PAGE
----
A hawthorn hedge is a sight to behold when it is in full flower. The plant grows either as a shrub or small tree but can easily be trained and kept pruned into any shape. The flowers are borne on slim grey stems that terminate in red buds. They often have 2.5 cm (1 inch) long thorns which is why the plant makes an excellent hedge or barrier specimen. Each cluster of flowers is comprised of many smaller blooms, each with five petals. After flowering small red fruits develop that are attractive to birds. Creating a hawthorn hedge must start at planting and training continues annually.
Cut the Hawthorn "whips" or seedlings down by half at planting which will be between November and March. This severe step is necessary to force the plants to produce lateral shoots and become bushier. Without this drastic step but if you cut them 6.5 mm (1/4 inch) above a bud node or swelling, the plant can put out up to five new branches.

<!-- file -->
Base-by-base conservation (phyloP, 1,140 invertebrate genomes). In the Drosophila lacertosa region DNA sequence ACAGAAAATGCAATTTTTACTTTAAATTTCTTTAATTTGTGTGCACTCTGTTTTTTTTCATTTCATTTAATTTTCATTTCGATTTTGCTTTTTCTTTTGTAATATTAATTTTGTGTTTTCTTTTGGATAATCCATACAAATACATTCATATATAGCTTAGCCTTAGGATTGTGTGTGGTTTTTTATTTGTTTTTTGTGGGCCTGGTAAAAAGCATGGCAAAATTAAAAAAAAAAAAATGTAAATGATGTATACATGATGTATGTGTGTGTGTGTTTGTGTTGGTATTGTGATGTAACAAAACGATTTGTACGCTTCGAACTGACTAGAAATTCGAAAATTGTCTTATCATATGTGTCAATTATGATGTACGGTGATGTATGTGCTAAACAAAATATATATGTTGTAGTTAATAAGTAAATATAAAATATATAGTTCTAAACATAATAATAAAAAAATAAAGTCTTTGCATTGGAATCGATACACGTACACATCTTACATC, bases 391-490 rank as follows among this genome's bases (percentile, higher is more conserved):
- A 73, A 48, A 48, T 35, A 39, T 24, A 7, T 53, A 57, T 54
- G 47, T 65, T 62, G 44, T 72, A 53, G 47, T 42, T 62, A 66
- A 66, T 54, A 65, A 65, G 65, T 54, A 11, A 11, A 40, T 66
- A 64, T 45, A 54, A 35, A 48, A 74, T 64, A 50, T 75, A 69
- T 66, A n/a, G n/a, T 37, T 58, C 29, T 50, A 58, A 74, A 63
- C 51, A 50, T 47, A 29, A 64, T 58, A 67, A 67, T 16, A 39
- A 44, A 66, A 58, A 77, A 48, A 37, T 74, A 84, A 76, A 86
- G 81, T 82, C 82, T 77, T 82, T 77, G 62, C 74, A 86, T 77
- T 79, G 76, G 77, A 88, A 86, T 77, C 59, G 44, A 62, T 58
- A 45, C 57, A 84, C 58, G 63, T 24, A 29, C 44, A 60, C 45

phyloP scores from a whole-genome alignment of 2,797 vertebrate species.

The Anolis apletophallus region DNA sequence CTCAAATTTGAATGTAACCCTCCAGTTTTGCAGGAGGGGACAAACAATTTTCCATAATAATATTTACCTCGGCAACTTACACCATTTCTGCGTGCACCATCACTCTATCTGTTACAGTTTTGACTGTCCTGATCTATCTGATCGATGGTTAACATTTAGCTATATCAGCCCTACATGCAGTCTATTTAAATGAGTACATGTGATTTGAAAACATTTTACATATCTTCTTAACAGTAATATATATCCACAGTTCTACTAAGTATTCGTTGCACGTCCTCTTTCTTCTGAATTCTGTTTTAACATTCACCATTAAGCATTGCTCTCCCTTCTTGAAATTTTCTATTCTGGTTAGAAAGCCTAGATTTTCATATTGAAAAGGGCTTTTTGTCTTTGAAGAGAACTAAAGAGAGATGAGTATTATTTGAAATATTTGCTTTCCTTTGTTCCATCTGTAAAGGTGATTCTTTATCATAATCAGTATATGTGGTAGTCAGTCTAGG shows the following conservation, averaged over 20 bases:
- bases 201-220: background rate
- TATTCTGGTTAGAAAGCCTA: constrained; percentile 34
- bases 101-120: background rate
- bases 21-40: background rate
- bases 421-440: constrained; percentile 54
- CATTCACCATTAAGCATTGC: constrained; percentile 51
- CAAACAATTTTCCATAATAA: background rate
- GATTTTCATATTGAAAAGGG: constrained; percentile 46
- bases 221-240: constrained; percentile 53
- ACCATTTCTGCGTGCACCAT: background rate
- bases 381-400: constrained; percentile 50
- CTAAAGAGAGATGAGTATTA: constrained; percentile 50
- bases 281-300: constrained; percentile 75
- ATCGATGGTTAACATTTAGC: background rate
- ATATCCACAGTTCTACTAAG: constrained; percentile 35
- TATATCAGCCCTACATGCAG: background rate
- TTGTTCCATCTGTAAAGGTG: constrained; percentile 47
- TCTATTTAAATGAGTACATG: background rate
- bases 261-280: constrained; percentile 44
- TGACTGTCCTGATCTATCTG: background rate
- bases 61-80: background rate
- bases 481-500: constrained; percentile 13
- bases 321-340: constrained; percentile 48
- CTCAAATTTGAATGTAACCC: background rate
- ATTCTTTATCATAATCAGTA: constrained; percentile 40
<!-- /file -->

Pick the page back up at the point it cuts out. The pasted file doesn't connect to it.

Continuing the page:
Allow the hedge to grow for one year and that winter prune again. Remove all the new growth back 50 per cent. Do this in winter because each dormant bud will produce numerous shoots in spring. By the second year each whip could have nine to 15 new branches on the sides.
Shape the hedge in the third year. This will be an annual process to minimise excess growth and emphasise form. Hedges should be slightly larger at the base for stability and follow a naturally rounded shape on top or a formal straight edge.
Cut each stem individually to minimise leaf damage and cut them back to just before a bud node. Hedge trimmers will make ragged cuts and shred the foliage which takes time to regrow and ruins the appearance of the hedge. Angle the cut just slightly so water will drip away from the bud instead of on it, preventing rot. Trim the plant in autumn or winter.
Remove broken, damaged and diseased wood every time you prune and at any time it occurs. Neglected hawthorn hedges can only have one-third of the wood removed at one time so rejuvenation may take several seasons. Take out any branches that cross or are touching. Very old thick wood may require a saw or loppers to remove.